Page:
Q. My husband and I have separated, and pretty much agreed to work everything
out without going to Court. But I would like some information about how
any support we agree upon is taxed.
Child support is not taxable to the recipient, nor is it deductible by
unless a court order or agreement specifies that child and spouse support
will be paid together as Family Support.
Spousal support, or "alimony" as it is known in some states,
is taxable to the recipient and deductible to the payor as long as certain
Internal Revenue Code requirements are met. It is important that you obtain
a professional explanation and review of these requirements in terms of
what you write up in the settlement agreement (the agreement should be
filed with the Court), because in some situations people have the highly
unpleasant surprise of believing their support agreement passes muster
only to find years later that it violated one of the provisions of the
IRC - if that happens, the paying spouse may be forced to recapture the
deductions in such a way that they are denied by the IRS, which now means
not only that the payor owes monies for increased taxes, but they also
owe substantial penalties.
To be deductible spousal support must meet the requirements of
IRC section 71. These were established by the Domestic Relations Tax Reform Act of 1984,
also known as DRTRA (pronounced "durtra"). The general requirements
are that the spousal support obligation must be set forth in a written
instrument (i.e., a Marital Termination Agreement), the payments must
terminate at death, the payments must be in cash (and not as a swap of
property, although it is possible to structure a property settlement in
periodic payments of spousal support if done properly), and the parties
must reside in separate households.
A common mistake includes "front-loading" or concentrating spousal
support in the period immediately after divorce. Spousal support awards
that decrease by no more than $10,000 per consecutive years are usually
safe, but if you are contemplating a progressive decrease in spousal support
over some years, you must have this agreement examined by a qualified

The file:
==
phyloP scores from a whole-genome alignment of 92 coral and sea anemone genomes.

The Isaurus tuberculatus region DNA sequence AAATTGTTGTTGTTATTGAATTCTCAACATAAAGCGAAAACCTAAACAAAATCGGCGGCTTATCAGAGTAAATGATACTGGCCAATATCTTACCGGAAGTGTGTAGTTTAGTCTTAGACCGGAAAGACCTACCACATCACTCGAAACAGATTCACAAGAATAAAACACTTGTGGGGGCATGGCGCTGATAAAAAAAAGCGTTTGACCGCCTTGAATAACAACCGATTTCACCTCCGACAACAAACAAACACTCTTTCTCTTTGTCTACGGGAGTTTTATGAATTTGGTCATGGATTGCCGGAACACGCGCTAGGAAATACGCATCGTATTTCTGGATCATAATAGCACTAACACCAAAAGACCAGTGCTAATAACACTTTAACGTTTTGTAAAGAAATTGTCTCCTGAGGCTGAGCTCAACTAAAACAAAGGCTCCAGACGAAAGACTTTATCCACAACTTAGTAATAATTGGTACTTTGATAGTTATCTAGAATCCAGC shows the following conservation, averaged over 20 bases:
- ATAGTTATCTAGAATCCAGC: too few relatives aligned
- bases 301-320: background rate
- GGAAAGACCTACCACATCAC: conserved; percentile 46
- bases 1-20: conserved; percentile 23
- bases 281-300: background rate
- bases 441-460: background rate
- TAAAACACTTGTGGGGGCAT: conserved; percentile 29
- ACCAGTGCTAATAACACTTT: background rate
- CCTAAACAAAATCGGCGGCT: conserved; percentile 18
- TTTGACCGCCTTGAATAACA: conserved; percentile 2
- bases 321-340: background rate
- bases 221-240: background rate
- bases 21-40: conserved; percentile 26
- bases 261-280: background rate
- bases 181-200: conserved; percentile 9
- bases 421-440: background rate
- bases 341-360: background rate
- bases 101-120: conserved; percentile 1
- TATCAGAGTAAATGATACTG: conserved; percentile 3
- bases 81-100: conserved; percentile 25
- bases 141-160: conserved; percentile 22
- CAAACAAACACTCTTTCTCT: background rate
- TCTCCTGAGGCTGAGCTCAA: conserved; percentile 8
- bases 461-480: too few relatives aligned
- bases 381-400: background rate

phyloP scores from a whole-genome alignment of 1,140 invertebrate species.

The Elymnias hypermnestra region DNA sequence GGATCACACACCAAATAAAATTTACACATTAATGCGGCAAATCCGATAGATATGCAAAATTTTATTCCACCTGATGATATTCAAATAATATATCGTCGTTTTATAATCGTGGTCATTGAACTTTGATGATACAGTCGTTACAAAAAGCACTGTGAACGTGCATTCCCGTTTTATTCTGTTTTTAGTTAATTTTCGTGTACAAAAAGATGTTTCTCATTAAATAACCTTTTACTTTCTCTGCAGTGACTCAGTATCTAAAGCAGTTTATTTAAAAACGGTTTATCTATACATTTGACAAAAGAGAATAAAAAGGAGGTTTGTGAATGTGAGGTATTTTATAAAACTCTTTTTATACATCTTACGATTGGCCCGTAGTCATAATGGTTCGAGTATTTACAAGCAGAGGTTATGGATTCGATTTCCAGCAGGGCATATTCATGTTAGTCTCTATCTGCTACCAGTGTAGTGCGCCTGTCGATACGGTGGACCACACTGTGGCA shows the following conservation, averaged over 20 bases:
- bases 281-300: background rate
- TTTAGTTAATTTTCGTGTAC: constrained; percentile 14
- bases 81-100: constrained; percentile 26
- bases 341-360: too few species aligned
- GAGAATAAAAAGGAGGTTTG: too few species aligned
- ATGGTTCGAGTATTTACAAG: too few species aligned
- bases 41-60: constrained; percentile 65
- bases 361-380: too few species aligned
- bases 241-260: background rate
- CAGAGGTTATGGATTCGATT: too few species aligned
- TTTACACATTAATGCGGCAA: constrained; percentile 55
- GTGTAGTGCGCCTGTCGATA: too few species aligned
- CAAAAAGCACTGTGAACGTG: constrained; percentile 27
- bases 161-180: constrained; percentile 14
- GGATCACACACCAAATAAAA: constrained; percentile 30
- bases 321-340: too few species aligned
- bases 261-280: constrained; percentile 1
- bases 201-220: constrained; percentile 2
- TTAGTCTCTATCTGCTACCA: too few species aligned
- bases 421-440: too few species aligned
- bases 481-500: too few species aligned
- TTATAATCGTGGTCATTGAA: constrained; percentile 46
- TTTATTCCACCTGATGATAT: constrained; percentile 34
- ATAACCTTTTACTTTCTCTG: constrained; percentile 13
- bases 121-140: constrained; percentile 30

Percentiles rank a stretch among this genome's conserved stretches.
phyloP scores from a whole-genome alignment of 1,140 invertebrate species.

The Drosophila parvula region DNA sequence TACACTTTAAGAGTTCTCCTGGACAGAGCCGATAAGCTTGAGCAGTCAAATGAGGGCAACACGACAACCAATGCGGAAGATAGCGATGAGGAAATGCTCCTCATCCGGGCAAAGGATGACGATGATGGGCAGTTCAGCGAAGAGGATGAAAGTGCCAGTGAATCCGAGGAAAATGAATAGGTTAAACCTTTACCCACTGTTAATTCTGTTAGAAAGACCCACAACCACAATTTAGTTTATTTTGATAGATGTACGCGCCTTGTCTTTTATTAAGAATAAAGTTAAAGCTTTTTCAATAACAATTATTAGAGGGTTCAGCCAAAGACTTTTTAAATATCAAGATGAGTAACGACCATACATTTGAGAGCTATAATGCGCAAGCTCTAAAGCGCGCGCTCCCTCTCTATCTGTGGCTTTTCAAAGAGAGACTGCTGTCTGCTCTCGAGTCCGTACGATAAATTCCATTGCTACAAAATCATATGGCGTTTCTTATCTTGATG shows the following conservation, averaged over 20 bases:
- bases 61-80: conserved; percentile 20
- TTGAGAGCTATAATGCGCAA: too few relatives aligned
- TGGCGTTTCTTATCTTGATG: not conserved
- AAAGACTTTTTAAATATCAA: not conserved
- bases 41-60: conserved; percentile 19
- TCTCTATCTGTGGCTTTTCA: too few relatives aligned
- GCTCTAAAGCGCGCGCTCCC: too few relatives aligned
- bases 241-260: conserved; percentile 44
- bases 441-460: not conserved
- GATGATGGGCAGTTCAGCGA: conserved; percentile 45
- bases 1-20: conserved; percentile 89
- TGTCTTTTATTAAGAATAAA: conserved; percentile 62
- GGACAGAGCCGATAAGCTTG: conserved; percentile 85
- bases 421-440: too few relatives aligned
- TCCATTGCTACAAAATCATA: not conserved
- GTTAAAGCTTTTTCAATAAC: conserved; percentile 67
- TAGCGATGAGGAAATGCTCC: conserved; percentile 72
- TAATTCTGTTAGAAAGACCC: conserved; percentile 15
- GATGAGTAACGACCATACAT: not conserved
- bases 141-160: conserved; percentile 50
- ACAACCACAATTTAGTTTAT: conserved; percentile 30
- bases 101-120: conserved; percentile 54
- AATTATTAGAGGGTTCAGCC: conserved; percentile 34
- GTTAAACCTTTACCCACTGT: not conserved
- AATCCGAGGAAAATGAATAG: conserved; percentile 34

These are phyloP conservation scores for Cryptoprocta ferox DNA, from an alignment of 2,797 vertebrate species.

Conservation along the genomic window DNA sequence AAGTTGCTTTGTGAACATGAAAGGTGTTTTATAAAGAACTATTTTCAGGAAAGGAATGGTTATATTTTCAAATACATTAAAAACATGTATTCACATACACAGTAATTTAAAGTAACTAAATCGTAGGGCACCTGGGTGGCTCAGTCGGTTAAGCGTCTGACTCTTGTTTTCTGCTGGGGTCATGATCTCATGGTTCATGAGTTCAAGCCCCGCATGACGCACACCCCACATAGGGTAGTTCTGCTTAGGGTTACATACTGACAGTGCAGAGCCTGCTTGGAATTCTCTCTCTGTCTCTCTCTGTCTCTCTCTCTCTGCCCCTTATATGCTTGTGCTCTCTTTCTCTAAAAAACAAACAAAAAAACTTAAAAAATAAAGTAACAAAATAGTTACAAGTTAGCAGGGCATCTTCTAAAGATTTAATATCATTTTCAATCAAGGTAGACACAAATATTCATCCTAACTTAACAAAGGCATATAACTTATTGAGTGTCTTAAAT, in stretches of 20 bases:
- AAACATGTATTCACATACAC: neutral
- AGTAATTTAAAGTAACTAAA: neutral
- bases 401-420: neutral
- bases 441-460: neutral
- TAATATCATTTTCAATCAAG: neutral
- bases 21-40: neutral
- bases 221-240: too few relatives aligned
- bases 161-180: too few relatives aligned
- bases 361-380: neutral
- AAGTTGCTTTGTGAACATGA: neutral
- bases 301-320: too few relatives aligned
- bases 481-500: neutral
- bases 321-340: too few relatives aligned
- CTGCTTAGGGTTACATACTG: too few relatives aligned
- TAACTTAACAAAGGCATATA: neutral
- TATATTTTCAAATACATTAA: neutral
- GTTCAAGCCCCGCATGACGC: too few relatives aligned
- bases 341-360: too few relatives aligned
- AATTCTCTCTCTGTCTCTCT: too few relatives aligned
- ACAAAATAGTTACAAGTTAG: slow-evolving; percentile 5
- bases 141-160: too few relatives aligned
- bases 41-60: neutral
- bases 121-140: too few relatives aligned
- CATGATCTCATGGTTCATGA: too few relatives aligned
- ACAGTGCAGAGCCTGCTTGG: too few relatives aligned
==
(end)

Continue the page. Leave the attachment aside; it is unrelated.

professional in order to assure you are protected - this could be an accountant.
A common inadvertent mistake is to terminate spousal support on a date
coinciding with a child's age of majority (turning 18). The IRS views
this as an attempt to classify or hide what is really child support as
deductible spousal support, and when this occurs the IRS may declare these
payments that you believed were alimony for tax purposes all to have been
child support - regardless of your true intentions - and so disallow the
deductions from the time of the agreement forward. This will mean that
the receiving spousal who has declared them as income may then be entitled
to file an amended return to recover the taxes he or she paid. (Incidentally,
the way this problem is often brought to the IRS's attention is where
the recipient spouse doesn't declare the income, but you declare the
deduction). There should be at least a six month differential between
the timing of the termination of spousal support and a child's 18th birthday.
These issues can create a real shock, and totally undermine parties'
expectations. Please have your settlement agreement reviewed by a competent
attorney, and seek advice beyond the scope of this Blog in order to safeguard
For more information about tax issues in divorce, click here!
And give us a FB like on the way out?
Thurman W. Arnold III